Who is St Peter?

We all know the famous attractions of St Peter’s Basilica and St Peter’s Square, some of Vatican city’s greatest treasures. But who is St Peter? Why are these places named after him?

Who is St. Peter?

Peter was one of Jesus’ twelve apostles in the Bible, and the first to recognise Jesus as the Messiah. He was once a fisherman who was named Simon, who meet Jesus near the Sea of Galilee. After Jesus saw his leadership qualities, he changed his name to Peter, which meant ‘rock.’ Jesus stated that Peter would be the rock on which Christ would build his church.

Why was he so important?

Although Peter had his weakness’ and doubts, he was the most important apostles from the beginning, as Jesus designated him to be the head of the apostles. He is always the first mentioned when listing the apostles, even the inner three. It is stated that Jesus gave Peter the keys of the church, which translated to him handing over the authority of leading and looking after the church and its people. After Jesus rose from the dead and asked Peter to care for the Church in his name, Peter performed the first miracle in the Lord’s name. He became the first pope of Rome and was said to be one of the greatest missionaries in the religious antiquity.

St Peter’s Basilica

This site is one of the world’s most famous Renaissance buildings. It is the world’s largest Catholic church and is one of the top attractions within the Vatican walls. It is acknowledged as the location of Saint Peter’s crucifixion and burial, along with more than a hundred tombs of past Popes. The original building was constructed in the 4th century. Not much of the old building is left, after being replaced on 18 April 1506, taking over 120 years to complete. It is an art lover’s heaven, with incredible architecture and decorations by famous artists such as Donato Bramante, Michelangelo, Carlo Maderno, and Gian Lorenzo Bernini. It is massive, reaching 190m in length, with the dome a whopping 136m in height, fitting over 20,000 people at once.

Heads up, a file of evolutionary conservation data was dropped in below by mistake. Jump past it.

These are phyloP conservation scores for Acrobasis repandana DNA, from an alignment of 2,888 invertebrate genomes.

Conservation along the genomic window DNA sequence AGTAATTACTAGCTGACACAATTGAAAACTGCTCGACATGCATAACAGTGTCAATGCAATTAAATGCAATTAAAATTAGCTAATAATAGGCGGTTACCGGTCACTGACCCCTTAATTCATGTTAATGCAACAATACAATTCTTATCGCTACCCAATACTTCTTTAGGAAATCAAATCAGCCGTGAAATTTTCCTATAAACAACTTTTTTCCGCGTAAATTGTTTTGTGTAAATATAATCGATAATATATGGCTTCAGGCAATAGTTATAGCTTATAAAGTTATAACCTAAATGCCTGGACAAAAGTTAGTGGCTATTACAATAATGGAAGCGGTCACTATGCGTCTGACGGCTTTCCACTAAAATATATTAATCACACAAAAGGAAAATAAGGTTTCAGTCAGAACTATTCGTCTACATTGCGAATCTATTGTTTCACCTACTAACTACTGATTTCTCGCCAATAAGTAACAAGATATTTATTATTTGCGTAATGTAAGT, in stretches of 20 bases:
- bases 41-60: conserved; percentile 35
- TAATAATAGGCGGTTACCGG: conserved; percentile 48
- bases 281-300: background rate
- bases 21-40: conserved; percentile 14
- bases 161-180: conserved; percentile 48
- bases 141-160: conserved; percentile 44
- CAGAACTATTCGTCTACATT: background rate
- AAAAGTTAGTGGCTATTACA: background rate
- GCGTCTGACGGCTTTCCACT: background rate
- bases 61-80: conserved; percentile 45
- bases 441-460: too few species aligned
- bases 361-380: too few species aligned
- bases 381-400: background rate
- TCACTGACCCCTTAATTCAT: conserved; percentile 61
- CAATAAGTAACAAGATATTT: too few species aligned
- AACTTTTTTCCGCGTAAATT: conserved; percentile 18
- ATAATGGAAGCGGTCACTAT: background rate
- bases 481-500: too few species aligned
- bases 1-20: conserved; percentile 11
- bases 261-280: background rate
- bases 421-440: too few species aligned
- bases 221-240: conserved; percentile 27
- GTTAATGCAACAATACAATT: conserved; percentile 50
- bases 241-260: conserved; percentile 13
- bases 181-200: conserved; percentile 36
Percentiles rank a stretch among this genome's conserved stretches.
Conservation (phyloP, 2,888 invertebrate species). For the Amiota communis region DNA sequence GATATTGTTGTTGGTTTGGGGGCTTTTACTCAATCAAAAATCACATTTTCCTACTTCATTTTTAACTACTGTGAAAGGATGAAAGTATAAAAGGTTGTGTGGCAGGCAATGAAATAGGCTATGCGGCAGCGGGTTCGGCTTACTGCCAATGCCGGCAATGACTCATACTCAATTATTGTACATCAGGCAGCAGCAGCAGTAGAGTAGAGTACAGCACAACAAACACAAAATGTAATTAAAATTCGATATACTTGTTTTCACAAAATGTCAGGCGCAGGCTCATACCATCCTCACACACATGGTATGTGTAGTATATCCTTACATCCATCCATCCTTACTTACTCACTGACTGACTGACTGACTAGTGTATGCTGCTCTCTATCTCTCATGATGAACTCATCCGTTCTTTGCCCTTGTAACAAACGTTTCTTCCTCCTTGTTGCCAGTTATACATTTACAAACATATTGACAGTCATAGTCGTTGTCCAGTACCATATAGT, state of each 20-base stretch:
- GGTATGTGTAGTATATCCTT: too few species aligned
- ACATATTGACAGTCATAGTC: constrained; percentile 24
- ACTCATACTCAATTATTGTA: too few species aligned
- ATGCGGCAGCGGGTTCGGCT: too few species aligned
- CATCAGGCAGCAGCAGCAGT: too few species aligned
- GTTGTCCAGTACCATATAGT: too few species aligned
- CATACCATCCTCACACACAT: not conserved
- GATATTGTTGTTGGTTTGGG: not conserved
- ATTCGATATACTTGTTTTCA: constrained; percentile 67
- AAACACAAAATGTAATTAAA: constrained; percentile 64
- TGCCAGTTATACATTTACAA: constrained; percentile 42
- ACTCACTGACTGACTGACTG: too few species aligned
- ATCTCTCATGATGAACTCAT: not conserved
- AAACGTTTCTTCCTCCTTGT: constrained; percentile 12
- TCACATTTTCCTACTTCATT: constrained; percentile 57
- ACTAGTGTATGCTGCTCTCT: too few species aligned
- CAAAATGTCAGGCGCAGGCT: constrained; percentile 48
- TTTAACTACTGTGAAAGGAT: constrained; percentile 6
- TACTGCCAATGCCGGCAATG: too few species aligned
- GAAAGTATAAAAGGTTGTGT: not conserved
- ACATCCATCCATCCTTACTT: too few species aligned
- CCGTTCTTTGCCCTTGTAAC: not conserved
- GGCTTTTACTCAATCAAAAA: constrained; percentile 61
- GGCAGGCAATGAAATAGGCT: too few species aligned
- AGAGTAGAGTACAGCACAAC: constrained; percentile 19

St Peter’s Square

On the Basilica’s doorsteps lies St. Peter’s Square. It is one of the largest squares in the world, at 320m in length and 240m in width, it can hold a staggering 300 000 people at once. Construction began in 1656, lasting until 1667, built so more people would be able to see the Pope give his blessing. The square is a piece of artwork, holding over 140 statues with the most famous being the Egyptian obelisk in the heart of the square. The royal staircase links the square to the Vatican Palaces, designed to look longer than they were.

No trip to the Vatican City is complete without seeing these two great attractions. Even if you aren’t a religious person, the artwork, architecture, and history of these landmarks are well worth the visit.

Check out our Private Vatican Tour if you prefer to have your own guide.

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